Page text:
I came a tiny bit late to the Blondie party — or rather, I came to it exactly the same time almost everybody else did, with 1978’s Parallel Lines. I believe that I really had precisely zero sense of new wave prior to going to college — if I’d heard of Elvis Costello, or Nick Lowe, or Blondie before the fall of 1978, I certainly hadn’t heard their music. It just wasn’t on the airwaves of the Capital District. It’s entirely possible that one of my best friends — we’ll call him The Doctor — tried to tell me about The Talking Heads, and that I failed to listen (for years).
So then came freshman year, and the explosion of new influences. It was the fall of 1978. Disco was still going strong — new albums from Chic and Donna Summer were big. The Who — already considered classic rock — came out with their huge return to form, “Who Are You.” Linda Ronstadt’s “Living in the USA” came out. But there were also new albums that would be classics of new wave – the Talking Heads’ “More Songs About Buildings and Food;” Devo’s debut “Are We Not Men? We Are Devo!” and Blondie’s “Parallel Lines.”
“Parallel Lines” was not an album that could be ignored. More on that album when we get to it, but it did introduce me to Blondie. You couldn’t exist in 1978 and not hear Blondie. And then The Doctor said that if I wanted to hear Blondie, I should really check out their first two albums.
Well, that happened, but not for months. In the summer of garage sale record finds, learning about Jefferson Airplane and The Animals and staring out the acid window at the Syracuse summer sky, I also picked up those earlier Blondie records. And, wow. That super slickness that producer Mike Chapman brought to “Parallel Lines” was not really in evidence on Richard Gottehrer’s production of “Blondie.” In my 18-year-old mind, that meant this was a more genuine article, a new wave shot in the arm that twisted the girl group sound into something rocking, raucus, and more than a little bit sexy.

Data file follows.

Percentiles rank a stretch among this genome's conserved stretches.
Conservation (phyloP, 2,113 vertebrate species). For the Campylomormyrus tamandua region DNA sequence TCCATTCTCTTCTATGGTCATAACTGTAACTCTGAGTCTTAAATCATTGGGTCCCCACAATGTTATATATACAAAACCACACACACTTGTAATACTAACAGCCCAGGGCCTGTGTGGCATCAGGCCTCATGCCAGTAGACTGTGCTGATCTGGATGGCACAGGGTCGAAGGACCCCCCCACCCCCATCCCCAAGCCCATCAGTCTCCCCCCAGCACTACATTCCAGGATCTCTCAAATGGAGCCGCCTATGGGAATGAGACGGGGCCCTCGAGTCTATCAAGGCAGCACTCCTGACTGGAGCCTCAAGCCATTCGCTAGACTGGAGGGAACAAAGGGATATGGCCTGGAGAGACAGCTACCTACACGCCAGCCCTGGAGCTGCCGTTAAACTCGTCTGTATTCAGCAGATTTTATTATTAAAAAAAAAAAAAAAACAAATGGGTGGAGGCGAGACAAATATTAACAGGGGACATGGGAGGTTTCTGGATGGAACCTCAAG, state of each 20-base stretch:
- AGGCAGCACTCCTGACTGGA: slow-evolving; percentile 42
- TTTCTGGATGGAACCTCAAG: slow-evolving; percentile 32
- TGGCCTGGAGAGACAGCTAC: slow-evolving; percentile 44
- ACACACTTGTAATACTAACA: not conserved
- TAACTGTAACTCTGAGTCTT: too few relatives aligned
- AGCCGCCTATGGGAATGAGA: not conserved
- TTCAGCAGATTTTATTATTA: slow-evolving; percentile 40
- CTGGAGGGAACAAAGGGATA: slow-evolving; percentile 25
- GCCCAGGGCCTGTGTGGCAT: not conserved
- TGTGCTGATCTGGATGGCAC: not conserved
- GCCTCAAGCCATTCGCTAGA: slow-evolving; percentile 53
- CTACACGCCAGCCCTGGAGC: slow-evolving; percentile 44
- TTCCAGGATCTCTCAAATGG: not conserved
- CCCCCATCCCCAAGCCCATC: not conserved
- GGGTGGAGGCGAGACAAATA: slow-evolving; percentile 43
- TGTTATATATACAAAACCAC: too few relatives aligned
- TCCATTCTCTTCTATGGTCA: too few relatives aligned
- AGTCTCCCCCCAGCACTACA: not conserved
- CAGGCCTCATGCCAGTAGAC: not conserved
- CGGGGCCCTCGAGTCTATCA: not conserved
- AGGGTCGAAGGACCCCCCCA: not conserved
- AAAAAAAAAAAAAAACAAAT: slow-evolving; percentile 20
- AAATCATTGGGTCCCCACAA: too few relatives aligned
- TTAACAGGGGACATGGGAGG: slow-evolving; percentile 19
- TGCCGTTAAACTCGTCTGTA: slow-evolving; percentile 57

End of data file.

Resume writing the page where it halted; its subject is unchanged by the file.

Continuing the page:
It kicks off with “X Offender,” an altered title that shows you couldn’t release a single titled “Sex Offender” in 1976, but you could still sing a song about it, and what a song. Right into “Little Girl Lies,” playful and sexy, and then the plainly seductive “In the Flesh.” And it just keeps going from there, song after song mixing fast rocking with comic strip imagery (Brenda Starr, kung fu girls and giant ants). This album is pure wow start to finish . . . But the album, which was first released in December 1976 by Private Stock, and then re-released by Chrysalis in September 1977, didn’t even chart in the US; It hit #14 in Australia, and rose to #75 in the UK . . . in 1979, after “Parallel Lines” was such a smash.
I consumed this and the next album, “Plastic Letters,” at the same time, in that same summer, so the distinctions between them are thin for me. Love this album. In fact, listening to it again in its entirety for the first time in years, the production is amazingly crisp, and the sound quality is excellent.
When I bought this record, someone had cut out exactly ONE of the pictures on the promotional sleeve for Chrysalis Records. And all these years, I wondered exactly who it was they had cut out.
Thanks to the magic of the internet, and the fact that there’s an eBay seller who thinks someone will pay $5.50 for an intact Chrysalis sleeve (no record, no jacket – just the sleeve), I now know what was cut out of this some 40 years ago: Blondie.